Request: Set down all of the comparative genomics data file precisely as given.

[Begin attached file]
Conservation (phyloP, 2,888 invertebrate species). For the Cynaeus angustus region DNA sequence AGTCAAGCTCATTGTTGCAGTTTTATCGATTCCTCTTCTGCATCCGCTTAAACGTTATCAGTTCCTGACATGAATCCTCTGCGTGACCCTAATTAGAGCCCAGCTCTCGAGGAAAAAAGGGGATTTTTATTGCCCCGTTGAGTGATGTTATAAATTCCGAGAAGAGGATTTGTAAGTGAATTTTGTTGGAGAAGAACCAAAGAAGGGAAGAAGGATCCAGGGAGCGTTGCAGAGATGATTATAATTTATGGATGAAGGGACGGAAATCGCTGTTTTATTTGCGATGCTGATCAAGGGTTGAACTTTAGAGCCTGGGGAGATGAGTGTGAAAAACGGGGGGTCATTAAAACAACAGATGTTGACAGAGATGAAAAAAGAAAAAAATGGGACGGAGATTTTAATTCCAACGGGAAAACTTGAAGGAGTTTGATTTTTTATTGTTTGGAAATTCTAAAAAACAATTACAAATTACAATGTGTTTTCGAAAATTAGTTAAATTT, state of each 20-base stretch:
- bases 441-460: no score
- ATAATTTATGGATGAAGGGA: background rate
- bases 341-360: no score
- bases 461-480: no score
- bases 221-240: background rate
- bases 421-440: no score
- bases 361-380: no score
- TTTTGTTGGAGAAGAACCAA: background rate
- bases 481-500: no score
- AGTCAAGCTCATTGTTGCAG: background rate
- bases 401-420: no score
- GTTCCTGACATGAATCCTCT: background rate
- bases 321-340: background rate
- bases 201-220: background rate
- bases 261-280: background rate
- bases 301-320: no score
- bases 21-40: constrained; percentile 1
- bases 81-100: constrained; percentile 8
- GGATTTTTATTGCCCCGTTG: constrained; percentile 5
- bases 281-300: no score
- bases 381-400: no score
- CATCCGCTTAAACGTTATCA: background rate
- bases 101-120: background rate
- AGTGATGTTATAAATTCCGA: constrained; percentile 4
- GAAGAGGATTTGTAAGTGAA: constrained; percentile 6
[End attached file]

Conservation (phyloP, 2,888 invertebrate species). For the Cynaeus angustus region DNA sequence AGTCAAGCTCATTGTTGCAGTTTTATCGATTCCTCTTCTGCATCCGCTTAAACGTTATCAGTTCCTGACATGAATCCTCTGCGTGACCCTAATTAGAGCCCAGCTCTCGAGGAAAAAAGGGGATTTTTATTGCCCCGTTGAGTGATGTTATAAATTCCGAGAAGAGGATTTGTAAGTGAATTTTGTTGGAGAAGAACCAAAGAAGGGAAGAAGGATCCAGGGAGCGTTGCAGAGATGATTATAATTTATGGATGAAGGGACGGAAATCGCTGTTTTATTTGCGATGCTGATCAAGGGTTGAACTTTAGAGCCTGGGGAGATGAGTGTGAAAAACGGGGGGTCATTAAAACAACAGATGTTGACAGAGATGAAAAAAGAAAAAAATGGGACGGAGATTTTAATTCCAACGGGAAAACTTGAAGGAGTTTGATTTTTTATTGTTTGGAAATTCTAAAAAACAATTACAAATTACAATGTGTTTTCGAAAATTAGTTAAATTT, state of each 20-base stretch:
- bases 441-460: no score
- ATAATTTATGGATGAAGGGA: background rate
- bases 341-360: no score
- bases 461-480: no score
- bases 221-240: background rate
- bases 421-440: no score
- bases 361-380: no score
- TTTTGTTGGAGAAGAACCAA: background rate
- bases 481-500: no score
- AGTCAAGCTCATTGTTGCAG: background rate
- bases 401-420: no score
- GTTCCTGACATGAATCCTCT: background rate
- bases 321-340: background rate
- bases 201-220: background rate
- bases 261-280: background rate
- bases 301-320: no score
- bases 21-40: constrained; percentile 1
- bases 81-100: constrained; percentile 8
- GGATTTTTATTGCCCCGTTG: constrained; percentile 5
- bases 281-300: no score
- bases 381-400: no score
- CATCCGCTTAAACGTTATCA: background rate
- bases 101-120: background rate
- AGTGATGTTATAAATTCCGA: constrained; percentile 4
- GAAGAGGATTTGTAAGTGAA: constrained; percentile 6